Running Mechanics

Running Mechanics

         The most important concept for running efficiency is stride rate. Watch any elite level runner and they all hit 90 strides per minute (unless they are running :52 for the last lap of the 10,000m, when they are upwards of 100). That is 90 foot strikes with each foot every minute. If you are taking less you are undoubtably either putting on the brakes or bouncing up and down. There is no exact model when it comes to distance running like there is in sprinting. At a stride rate count of 90 your foot will land beneath your bodies center of gravity. This enables you to push rather than pull. You run faster by lengthening your stride out the back as opposed to reaching with your foot to front.

         In order to check this, Use a countdown timer on your watch. Set it to beeb every 60 seconds. Count foot strikes from beeb to beeb. If you are under 88, try it again on a nice soft grass surface without your shoes, you will hit 90. I am not promoting barefoot running but this is a way to reinforce the new neural pathways. Another method of making this change is that I would have my 9th graders who were under 88 follow me on a real slow, easy run and they would just match my stride. Remember you have been doing this your whole life, you cannot not just change the rhythm immediately. You have to master it slow before you can do it running faster. You will have to work on this all the time in order to change those neurological pathways. A good drill to use is running down a 1% grade for approximately 100m. Here you want to take 95-100 strides per minute. If you mark out (with chalk, tape, etc) your normal stride length and then just raise your stride rate to 95-100 with the same stride length you can work on having real quick feet. Another method I use with young athletes is a speed ladder. It teaches them to have quick, reactive feet.

         Why is it talented elite runners do not seem to get their feet wet when they run through puddles? Because their feet are on the ground for such a short period of time....

         My personal observations while coaching at the Elite Junior Womens Distance Camp at the OTC during our video analysis was that all of the girls at jogging pace looked awkward. They were not very good at running slow. Now these were very talented girls who in a very short time had risen to elite level. WHY?, running slowly, they slowed their cadence to the low 80's. At threshold pace and faster they were all in the 90-92 range all the time. With the exception of a few that had been injured frequently and they were running in the mid 80's all the time. Hence the injuries due to greater ground forces because of over striding.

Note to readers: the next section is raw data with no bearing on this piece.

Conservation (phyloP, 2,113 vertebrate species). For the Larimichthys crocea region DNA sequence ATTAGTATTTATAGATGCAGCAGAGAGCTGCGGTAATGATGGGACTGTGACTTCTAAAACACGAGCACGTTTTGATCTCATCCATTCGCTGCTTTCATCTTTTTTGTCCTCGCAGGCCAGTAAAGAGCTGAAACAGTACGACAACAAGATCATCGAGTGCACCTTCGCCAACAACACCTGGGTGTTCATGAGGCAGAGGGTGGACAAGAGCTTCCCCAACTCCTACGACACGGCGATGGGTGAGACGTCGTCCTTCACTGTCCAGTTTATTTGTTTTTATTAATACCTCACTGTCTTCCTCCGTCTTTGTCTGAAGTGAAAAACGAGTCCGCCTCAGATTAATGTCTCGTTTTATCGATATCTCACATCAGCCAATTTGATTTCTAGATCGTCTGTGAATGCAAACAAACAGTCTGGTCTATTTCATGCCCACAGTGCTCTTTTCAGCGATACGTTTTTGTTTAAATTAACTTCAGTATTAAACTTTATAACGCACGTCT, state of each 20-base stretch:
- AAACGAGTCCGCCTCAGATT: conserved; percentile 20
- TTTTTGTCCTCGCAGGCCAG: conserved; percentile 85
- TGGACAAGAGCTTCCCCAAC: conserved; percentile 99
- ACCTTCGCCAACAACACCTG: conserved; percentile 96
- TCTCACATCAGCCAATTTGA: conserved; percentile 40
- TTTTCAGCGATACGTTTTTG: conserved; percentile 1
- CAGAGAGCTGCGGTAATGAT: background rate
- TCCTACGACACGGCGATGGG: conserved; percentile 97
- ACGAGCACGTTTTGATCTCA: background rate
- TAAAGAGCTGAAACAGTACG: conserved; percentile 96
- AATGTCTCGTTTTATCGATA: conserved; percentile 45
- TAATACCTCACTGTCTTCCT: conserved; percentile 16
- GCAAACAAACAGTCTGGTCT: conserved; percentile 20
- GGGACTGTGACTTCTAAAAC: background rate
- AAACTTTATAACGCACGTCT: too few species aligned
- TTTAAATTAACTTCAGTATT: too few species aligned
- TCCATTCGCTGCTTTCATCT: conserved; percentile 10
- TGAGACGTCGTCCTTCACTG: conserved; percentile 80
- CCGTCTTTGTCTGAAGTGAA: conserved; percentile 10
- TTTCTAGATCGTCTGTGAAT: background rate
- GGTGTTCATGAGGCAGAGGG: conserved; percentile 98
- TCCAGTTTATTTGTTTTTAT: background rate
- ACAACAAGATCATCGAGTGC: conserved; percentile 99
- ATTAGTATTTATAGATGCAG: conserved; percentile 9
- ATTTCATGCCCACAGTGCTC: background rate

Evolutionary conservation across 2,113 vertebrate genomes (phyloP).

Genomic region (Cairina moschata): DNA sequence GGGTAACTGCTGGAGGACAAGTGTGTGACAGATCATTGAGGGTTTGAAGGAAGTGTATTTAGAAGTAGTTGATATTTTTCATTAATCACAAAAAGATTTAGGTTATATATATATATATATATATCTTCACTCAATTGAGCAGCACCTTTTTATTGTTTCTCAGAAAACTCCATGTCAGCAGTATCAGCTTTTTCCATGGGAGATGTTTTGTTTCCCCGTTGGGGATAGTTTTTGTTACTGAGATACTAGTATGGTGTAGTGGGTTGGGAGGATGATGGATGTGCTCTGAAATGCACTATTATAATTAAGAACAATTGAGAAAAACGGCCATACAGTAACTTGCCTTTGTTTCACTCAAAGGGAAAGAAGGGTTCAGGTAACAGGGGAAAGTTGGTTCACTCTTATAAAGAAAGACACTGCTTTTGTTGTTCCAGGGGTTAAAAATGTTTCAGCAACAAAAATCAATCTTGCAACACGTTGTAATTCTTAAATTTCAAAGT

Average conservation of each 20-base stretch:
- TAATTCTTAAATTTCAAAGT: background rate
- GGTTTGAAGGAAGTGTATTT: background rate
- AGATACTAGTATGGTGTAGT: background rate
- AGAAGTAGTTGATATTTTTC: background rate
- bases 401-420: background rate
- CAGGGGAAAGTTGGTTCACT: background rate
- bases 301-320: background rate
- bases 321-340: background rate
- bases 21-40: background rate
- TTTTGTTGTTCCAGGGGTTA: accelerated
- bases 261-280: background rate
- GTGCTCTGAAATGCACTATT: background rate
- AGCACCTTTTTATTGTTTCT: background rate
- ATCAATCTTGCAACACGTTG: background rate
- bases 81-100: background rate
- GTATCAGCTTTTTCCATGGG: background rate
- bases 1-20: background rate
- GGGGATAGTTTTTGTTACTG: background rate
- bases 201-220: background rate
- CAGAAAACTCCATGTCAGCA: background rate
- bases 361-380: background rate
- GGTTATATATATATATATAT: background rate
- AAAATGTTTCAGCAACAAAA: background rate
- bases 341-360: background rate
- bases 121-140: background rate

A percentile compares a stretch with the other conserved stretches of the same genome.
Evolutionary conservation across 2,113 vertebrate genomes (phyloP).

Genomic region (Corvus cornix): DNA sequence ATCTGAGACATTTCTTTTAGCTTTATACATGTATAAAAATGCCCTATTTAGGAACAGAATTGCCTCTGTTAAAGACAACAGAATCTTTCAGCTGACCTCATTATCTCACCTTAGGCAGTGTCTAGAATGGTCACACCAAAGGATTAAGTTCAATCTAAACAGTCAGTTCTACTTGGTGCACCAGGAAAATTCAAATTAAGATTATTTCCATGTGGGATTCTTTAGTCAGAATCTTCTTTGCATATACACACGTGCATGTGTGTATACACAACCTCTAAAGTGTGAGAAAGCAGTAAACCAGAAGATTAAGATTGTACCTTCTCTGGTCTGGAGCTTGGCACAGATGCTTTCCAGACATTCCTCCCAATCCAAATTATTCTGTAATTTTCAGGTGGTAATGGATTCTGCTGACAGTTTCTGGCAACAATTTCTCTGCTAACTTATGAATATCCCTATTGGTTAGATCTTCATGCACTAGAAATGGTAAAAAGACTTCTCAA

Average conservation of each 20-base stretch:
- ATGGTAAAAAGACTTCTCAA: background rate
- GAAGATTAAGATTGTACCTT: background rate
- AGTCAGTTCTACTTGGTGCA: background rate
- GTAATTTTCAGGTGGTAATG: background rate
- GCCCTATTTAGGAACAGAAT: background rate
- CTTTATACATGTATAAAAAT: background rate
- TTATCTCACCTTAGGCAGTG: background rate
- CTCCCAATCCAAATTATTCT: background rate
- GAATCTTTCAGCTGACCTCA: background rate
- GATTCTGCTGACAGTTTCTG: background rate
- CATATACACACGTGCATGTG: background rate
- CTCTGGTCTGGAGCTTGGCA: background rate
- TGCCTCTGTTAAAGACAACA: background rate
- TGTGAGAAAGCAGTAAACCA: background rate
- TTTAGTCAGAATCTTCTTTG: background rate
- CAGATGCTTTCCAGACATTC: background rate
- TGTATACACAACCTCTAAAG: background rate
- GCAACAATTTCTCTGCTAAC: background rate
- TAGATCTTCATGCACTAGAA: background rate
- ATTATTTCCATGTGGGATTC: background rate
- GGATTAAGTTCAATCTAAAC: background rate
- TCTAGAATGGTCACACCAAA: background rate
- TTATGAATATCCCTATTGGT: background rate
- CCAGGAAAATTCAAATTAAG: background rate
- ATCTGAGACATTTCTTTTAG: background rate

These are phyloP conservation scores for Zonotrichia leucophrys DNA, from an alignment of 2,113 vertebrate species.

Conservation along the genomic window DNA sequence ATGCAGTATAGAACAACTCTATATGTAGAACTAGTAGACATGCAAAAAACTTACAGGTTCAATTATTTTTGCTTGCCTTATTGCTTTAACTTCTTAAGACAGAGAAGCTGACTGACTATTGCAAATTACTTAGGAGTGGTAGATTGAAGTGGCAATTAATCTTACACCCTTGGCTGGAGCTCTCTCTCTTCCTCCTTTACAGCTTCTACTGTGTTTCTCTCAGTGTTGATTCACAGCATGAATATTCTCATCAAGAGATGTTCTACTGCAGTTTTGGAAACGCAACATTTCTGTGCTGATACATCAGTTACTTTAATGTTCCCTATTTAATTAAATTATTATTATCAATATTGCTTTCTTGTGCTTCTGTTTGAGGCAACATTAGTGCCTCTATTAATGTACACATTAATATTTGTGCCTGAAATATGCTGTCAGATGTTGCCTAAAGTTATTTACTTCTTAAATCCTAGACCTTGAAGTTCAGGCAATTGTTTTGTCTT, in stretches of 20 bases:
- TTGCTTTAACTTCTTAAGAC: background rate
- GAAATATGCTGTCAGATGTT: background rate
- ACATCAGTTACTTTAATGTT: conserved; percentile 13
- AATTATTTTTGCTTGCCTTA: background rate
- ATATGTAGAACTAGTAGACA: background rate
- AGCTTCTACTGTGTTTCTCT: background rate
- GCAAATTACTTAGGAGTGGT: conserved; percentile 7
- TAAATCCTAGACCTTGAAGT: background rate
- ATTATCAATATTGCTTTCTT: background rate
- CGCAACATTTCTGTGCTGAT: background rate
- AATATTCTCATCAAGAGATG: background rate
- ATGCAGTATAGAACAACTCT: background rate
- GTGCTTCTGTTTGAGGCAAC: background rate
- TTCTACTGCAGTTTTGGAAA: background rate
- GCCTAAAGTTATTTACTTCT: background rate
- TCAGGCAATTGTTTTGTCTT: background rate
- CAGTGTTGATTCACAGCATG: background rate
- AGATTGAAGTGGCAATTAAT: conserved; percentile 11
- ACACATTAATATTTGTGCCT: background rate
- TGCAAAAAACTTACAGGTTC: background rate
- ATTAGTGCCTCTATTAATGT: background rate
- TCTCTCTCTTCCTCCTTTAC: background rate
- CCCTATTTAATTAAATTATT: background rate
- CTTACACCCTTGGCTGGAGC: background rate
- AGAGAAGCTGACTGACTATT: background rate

Of course there are all other types of gross deficiencies that may be happening: Foot strike across the center line of the body, arm swing across the center of the body, running on their toes, and leaning forward at the waist to name a few. And all of these would need to be addressed.

         And as the ultimate realization, For the past 5 years my running has been getting slower and slower. Now I am 61, this is going to happen. It’s like dying and paying taxes. After retiring we moved to Colorado at an altitude of 8000’. Now you have to run differently at this altitude. AND, it is usually much slower than at sea level. This summer I was doing a run on the treadmill and decided to count my strides (I was always at 90) and to my amazement I was at 85. In order to slow down for the altitude I had slowed my turnover which not only made me a slower runner but way less efficient. With this now my main training objective, my running is starting to get a bit faster and more efficient with a quicker turnover.

         If there is one thing that can help your running it is getting to that stride rate of 90+ in order to be more efficient, have less injuries and most of all become a better, faster runner.


Running Technique Mental Queues:

         Run tall

         Quick hands

         Quick feet

         Light feet

         Hips forward

         Chin level